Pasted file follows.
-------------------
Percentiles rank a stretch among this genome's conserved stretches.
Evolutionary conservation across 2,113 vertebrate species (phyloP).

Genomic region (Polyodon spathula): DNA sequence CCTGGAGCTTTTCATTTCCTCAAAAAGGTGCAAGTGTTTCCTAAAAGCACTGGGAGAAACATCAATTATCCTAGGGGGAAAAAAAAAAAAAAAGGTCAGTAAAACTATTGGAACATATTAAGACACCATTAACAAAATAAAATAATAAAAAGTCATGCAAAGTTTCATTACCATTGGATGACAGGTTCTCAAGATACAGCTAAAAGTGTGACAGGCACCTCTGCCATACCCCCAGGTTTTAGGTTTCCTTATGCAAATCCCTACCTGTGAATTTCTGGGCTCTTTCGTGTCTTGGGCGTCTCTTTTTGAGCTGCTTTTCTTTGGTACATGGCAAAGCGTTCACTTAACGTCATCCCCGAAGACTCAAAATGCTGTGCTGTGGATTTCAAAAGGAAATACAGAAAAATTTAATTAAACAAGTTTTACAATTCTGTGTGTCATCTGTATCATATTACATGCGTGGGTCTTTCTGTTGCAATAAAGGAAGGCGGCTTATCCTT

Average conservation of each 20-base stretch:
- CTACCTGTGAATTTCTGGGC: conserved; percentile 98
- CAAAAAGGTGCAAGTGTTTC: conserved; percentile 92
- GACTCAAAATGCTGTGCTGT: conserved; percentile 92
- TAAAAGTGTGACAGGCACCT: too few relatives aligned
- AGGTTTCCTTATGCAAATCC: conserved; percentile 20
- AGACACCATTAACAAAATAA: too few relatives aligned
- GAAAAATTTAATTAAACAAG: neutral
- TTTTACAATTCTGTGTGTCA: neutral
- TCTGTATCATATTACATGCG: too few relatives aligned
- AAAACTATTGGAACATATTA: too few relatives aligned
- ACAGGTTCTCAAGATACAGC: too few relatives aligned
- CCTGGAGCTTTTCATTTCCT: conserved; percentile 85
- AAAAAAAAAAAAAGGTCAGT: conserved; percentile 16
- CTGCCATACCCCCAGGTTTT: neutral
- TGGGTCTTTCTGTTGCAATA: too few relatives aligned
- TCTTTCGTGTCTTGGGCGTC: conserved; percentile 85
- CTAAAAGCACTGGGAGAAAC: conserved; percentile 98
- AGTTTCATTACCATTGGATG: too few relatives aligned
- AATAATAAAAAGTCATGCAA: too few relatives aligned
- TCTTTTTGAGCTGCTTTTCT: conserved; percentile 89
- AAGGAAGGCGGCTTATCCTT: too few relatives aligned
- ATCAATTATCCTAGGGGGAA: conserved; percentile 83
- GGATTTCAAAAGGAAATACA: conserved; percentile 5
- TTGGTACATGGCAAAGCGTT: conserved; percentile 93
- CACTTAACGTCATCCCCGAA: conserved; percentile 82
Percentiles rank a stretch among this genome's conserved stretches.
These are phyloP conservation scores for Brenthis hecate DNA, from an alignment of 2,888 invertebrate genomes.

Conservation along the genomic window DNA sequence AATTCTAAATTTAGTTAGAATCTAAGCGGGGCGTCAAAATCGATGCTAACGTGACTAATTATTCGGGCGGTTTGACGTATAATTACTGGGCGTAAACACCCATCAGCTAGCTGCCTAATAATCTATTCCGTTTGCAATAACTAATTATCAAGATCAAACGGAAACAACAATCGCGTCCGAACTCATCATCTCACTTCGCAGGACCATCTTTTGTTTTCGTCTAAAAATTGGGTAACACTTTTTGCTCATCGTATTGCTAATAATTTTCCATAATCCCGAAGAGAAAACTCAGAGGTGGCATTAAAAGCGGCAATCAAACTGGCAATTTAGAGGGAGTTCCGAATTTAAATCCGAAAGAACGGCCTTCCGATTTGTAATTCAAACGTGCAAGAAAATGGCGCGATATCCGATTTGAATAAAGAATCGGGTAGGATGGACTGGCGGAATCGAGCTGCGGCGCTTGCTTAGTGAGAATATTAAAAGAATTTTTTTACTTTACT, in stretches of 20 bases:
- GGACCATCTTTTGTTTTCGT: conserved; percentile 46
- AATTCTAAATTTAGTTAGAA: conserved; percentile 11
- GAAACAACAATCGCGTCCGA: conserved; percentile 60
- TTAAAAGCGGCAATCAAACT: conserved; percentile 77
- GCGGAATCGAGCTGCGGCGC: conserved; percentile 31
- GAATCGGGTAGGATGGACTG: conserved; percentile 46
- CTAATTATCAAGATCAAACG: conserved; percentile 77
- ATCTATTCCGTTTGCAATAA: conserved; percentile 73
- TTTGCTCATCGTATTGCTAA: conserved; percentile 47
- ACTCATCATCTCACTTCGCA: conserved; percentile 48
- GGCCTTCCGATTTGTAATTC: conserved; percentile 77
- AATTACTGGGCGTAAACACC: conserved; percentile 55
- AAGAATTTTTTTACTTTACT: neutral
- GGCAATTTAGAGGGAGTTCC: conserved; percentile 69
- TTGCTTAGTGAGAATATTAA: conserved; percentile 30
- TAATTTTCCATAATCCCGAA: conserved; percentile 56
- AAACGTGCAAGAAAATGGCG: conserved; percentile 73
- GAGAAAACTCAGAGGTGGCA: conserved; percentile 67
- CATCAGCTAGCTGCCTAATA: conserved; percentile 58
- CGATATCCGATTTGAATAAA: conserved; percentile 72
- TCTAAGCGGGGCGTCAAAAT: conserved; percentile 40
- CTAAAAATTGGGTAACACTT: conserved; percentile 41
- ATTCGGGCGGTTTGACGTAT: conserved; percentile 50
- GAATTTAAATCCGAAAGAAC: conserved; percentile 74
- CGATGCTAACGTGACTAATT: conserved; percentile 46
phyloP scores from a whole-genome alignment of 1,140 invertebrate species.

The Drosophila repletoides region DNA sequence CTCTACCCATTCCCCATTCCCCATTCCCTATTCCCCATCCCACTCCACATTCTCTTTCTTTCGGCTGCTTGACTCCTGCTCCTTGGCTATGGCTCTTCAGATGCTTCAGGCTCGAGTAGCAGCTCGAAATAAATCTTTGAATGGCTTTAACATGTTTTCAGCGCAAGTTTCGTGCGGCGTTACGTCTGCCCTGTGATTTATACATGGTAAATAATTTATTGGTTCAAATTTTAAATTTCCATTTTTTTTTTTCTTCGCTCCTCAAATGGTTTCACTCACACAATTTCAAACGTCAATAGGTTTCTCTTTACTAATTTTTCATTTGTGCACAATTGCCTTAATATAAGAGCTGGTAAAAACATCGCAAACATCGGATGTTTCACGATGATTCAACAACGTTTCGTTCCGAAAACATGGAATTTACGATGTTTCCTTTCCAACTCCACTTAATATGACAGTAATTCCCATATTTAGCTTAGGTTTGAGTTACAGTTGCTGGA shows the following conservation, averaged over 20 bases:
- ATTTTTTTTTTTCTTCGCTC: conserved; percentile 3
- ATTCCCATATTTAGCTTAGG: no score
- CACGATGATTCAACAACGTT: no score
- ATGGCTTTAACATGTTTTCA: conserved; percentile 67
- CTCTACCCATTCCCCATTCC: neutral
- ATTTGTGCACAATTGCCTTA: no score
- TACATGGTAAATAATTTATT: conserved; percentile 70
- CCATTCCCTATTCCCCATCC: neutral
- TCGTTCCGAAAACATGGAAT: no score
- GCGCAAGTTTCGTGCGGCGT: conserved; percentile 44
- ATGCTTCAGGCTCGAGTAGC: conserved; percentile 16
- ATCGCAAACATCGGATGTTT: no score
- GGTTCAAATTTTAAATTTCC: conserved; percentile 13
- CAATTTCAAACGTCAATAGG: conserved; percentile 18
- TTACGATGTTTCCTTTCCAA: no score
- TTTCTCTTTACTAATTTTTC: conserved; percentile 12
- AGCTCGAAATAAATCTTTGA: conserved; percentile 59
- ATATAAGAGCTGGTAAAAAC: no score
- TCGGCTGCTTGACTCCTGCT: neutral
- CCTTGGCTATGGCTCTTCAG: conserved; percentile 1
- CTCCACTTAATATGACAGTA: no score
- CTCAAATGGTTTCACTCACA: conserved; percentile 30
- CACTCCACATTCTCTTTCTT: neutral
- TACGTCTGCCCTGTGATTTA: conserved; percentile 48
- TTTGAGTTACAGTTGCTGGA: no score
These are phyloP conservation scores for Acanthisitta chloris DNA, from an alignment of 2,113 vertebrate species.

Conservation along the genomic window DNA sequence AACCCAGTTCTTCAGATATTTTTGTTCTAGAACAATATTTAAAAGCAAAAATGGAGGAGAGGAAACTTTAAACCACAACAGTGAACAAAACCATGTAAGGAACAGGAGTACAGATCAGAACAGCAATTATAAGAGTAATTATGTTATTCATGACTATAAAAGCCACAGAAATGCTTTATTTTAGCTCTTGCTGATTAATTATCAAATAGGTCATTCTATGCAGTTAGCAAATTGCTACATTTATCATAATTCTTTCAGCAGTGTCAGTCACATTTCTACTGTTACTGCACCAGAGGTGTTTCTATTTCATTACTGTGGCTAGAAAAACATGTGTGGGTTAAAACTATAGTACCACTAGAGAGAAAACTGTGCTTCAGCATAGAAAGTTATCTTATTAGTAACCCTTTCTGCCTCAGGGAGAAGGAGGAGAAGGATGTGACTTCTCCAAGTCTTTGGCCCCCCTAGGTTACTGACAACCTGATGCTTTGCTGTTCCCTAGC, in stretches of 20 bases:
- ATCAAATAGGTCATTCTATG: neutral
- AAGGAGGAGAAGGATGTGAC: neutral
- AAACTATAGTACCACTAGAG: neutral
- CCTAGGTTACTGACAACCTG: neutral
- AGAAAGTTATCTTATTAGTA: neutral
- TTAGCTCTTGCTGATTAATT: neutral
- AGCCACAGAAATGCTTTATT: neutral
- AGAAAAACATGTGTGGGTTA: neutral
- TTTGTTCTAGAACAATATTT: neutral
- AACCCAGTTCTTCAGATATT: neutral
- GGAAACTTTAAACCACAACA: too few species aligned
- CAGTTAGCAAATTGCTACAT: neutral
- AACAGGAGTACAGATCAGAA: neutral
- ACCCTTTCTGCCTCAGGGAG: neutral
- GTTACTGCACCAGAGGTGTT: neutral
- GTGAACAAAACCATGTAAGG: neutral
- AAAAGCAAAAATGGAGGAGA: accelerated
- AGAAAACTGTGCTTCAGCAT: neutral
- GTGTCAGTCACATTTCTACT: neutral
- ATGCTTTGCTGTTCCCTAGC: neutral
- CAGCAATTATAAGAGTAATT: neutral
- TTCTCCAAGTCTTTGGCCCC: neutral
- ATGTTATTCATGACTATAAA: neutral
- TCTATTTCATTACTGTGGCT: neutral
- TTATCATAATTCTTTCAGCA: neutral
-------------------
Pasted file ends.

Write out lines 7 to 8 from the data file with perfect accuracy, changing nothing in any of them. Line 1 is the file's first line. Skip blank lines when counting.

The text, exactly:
- GACTCAAAATGCTGTGCTGT: conserved; percentile 92
- TAAAAGTGTGACAGGCACCT: too few relatives aligned